Justin's AI Newsletter
The most interesting content, news, and insights in AI each week.
Hey Friends. Happy Sunday. Welcome back to another newsletter. Let’s jump right in.
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🤖 Don't fight AI, embrace it.
Recently, Italy made the decision to ban ChatGPT, and it seems that some schools and companies have also chosen to prohibit the technology. This approach is off the mark, and it could spell trouble for the futures of employees, individuals, and businesses alike.
Just last week, Goldman Sachs made a bold prediction: 300 million jobs could be lost to AI. But here's the twist – only 7% of US jobs are expected to be entirely replaced by AI. In contrast, a whopping 63% of jobs will actually be "complemented" by AI technology.
So, it's not really about AI taking away your job; it's more about losing your job to someone who can use AI to do it better than you can.
For businesses, it's time to think about how to incorporate AI into your everyday operations and long-term plans. If you've dabbled with ChatGPT, you know that this technology can save you some serious money. Invest time into trying new AI products, understanding what’s currently possible, and experimenting with using these products in different workflows.
For everyone else, keeping up with the latest developments is key. While it may be hard to stay on top of all the fast-moving AI news, do your best to try out as much as you can. Don't stress if you miss some stuff – the AI landscape will continue to evolve, and more opportunities will keep emerging.
Whether you're a business owner or just someone curious about the world of AI, you want to be on the right side of history. Make the most of being an early adopter. Embrace the technology, put it to use, and accelerate your growth as an individual or organization. History favors those who adapt and innovate.
🔑 The Key to Better ChatGPT Prompting
One concept that I think will become increasingly important for ChatGPT users is “Few-Shot Learning”.
Few-Shot Learning involves providing an AI model with a small number of examples to more accurately produce your ideal output.
This is an important concept in prompt engineering. Let’s go through a specific example.
Imagine you’re a skincare brand trying to write Instagram captions.
Without Few-Shot Prompting, you might prompt ChatGPT with:
Now, the result is fine. However, it lacks knowledge of our ideal writing style or our unique business specifications.
Here is the prompt with few-shot learning:
Few-shot learning involves providing examples of an input, and using those examples to teach ChatGPT what it should return.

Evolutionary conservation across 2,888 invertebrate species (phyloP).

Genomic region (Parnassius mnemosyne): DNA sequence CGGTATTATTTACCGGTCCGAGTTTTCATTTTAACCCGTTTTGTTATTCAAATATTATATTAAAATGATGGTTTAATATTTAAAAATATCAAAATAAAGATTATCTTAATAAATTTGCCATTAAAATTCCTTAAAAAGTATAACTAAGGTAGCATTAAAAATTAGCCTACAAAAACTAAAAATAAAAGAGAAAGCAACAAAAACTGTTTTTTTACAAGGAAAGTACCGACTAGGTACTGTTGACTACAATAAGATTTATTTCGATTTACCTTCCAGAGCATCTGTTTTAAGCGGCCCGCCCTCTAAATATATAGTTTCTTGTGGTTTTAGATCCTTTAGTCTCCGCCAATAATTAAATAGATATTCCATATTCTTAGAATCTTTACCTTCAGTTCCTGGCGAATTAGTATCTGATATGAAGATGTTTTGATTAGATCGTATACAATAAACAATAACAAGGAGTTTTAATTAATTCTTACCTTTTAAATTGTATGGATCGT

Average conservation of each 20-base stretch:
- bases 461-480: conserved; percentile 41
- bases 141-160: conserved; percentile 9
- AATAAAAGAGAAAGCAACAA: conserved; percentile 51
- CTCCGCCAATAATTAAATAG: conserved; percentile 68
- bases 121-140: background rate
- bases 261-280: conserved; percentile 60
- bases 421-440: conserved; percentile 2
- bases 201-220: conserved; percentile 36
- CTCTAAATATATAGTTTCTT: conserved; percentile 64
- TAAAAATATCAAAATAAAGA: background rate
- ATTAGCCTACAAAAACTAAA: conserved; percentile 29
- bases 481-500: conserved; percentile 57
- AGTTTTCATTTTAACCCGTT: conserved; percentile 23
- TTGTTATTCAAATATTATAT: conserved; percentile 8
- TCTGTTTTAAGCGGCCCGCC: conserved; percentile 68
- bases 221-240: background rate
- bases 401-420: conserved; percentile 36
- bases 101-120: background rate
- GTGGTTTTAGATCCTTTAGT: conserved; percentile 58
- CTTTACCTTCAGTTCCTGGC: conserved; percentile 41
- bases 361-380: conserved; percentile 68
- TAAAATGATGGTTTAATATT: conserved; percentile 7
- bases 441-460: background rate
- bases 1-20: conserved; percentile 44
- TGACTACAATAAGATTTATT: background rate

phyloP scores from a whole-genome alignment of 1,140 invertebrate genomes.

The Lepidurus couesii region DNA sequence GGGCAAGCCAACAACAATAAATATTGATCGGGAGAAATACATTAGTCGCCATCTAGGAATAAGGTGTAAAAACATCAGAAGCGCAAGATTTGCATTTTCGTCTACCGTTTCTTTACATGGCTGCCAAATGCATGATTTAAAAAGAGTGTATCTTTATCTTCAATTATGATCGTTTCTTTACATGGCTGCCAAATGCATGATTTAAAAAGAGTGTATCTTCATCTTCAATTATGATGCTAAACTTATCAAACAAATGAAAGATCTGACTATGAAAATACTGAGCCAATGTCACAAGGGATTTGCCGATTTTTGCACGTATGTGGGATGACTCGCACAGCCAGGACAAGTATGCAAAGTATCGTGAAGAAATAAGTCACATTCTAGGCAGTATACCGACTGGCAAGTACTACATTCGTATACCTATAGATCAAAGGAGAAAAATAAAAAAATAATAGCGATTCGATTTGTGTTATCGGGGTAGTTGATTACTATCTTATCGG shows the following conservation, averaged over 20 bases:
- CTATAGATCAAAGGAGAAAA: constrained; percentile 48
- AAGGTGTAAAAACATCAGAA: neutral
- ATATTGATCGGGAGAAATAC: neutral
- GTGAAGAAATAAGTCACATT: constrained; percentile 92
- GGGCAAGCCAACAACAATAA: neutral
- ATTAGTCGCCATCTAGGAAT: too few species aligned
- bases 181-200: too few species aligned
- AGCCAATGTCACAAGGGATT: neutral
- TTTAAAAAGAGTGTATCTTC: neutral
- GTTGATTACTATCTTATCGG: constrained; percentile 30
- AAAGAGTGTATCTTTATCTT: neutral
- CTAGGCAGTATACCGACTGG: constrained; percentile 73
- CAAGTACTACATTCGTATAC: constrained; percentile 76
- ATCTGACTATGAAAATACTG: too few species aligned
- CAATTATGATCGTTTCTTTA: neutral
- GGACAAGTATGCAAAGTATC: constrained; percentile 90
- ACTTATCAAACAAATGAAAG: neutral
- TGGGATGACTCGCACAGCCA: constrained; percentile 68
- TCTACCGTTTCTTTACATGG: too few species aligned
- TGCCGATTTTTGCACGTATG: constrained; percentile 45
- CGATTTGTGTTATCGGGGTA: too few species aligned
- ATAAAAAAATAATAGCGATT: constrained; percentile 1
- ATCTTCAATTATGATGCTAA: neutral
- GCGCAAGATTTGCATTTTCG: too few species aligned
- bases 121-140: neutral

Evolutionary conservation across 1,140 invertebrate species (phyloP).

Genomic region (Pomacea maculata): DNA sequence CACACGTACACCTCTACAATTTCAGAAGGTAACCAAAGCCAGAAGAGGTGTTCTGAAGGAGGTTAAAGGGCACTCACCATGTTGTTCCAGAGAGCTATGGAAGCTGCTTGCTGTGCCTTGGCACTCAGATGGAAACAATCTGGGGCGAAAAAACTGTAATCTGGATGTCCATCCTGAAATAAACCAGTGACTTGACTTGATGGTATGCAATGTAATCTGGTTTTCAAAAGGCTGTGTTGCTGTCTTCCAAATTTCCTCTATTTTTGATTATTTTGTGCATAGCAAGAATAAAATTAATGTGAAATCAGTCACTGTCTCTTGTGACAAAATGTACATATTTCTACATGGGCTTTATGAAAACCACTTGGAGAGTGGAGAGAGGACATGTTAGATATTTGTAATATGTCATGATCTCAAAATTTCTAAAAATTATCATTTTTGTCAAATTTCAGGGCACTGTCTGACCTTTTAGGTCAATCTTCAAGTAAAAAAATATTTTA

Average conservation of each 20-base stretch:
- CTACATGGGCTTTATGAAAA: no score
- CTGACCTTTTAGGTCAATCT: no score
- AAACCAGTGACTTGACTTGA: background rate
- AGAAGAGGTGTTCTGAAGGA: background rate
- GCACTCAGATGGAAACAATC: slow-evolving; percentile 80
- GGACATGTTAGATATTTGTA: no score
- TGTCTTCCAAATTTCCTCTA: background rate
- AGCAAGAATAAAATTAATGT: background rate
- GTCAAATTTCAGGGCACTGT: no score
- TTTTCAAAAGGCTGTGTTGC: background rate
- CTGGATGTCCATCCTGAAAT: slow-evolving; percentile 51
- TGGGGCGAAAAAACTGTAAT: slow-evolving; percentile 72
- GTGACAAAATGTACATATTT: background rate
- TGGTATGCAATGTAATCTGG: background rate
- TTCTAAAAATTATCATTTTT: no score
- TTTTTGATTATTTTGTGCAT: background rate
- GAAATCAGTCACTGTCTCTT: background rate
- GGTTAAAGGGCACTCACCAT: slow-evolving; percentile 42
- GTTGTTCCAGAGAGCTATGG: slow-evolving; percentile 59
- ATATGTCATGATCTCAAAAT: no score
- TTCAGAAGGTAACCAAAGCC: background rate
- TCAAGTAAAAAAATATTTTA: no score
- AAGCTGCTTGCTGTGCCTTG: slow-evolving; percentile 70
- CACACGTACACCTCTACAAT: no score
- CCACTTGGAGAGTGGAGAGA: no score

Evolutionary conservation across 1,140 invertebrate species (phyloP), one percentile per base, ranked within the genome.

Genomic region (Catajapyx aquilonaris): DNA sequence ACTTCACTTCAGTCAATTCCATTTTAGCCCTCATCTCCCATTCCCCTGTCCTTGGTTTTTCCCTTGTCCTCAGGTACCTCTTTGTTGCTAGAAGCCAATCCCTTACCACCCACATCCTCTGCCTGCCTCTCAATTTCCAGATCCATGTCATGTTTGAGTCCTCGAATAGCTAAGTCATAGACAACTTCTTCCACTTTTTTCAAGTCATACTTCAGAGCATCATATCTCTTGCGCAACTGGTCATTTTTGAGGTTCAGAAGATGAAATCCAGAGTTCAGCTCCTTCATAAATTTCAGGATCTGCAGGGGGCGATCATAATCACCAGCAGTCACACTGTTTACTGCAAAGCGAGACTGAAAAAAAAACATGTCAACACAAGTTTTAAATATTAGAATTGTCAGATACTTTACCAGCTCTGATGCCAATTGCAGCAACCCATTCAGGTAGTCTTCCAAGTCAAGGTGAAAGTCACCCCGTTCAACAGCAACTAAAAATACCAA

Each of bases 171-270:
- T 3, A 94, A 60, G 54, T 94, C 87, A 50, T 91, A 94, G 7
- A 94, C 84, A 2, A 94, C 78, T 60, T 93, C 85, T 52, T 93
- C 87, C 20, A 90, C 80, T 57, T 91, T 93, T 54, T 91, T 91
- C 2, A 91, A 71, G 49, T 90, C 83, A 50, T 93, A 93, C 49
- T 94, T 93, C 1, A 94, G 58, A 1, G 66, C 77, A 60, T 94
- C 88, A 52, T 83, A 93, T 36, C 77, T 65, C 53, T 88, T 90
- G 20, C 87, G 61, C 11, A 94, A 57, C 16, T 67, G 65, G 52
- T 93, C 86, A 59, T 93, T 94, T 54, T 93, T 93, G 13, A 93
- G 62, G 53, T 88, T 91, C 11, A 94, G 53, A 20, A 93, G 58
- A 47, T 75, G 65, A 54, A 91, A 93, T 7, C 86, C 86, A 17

For instance, in each example I provided, I started the caption with “Hey Skin Fam” and ended with a call to action and a link to “Example.com.
In other words, it learned the details and style of our ideal output.
This is just one simple example, but few-shot learning is incredibly powerful. If you find yourself doing repetitive tasks in ChatGPT, this is the best way to ensure that ChatGPT’s output meets your needs.
For a more in-depth video on Few-Shot Learning, check out my recent video.
💡 This Week's Recommendations
Brainstorming ChatGPT Business Ideas With A Billionaire: Dharmesh Shah serves as the CTO of Hubspot and is highly active in the field of AI. It's fascinating to hear his perspective on what excites him about AI and where the real opportunities lie in the AI revolution.
GPT-4 Is a Reasoning Engine: This piece explores the idea that GPT tech is more like a clever reasoning engine rather than just a knowledge base. Why does it matter? Well, it means we need to provide these models with ample information to reason effectively. The author also discusses "vector databases" and how they're a game-changer in the AI world. They help give these large language models access to unlimited information beyond what they've been trained on. I highly recommend this article because it'll open your mind to the many use cases of AI with vector databases. Trust me, there's a whole lot of untapped potential waiting to be discovered.
Our approach to AI safety: If you're into the whole AI safety discussion, this one's for you. OpenAI shares their thoughts on AI safety, making the case that we can't get AI perfectly safe just by working in a lab. We can't predict every situation, so they say we need to test AI in the real world, step by step. Their plan? Keep releasing AI, but do it slowly and carefully to stay on the safe side.
AI is entering an era of corporate control: Stanford released a 385 report on AI. The Verge breaks it down in this article. Some interesting things discussed in the article:
Thanks for tuning in,
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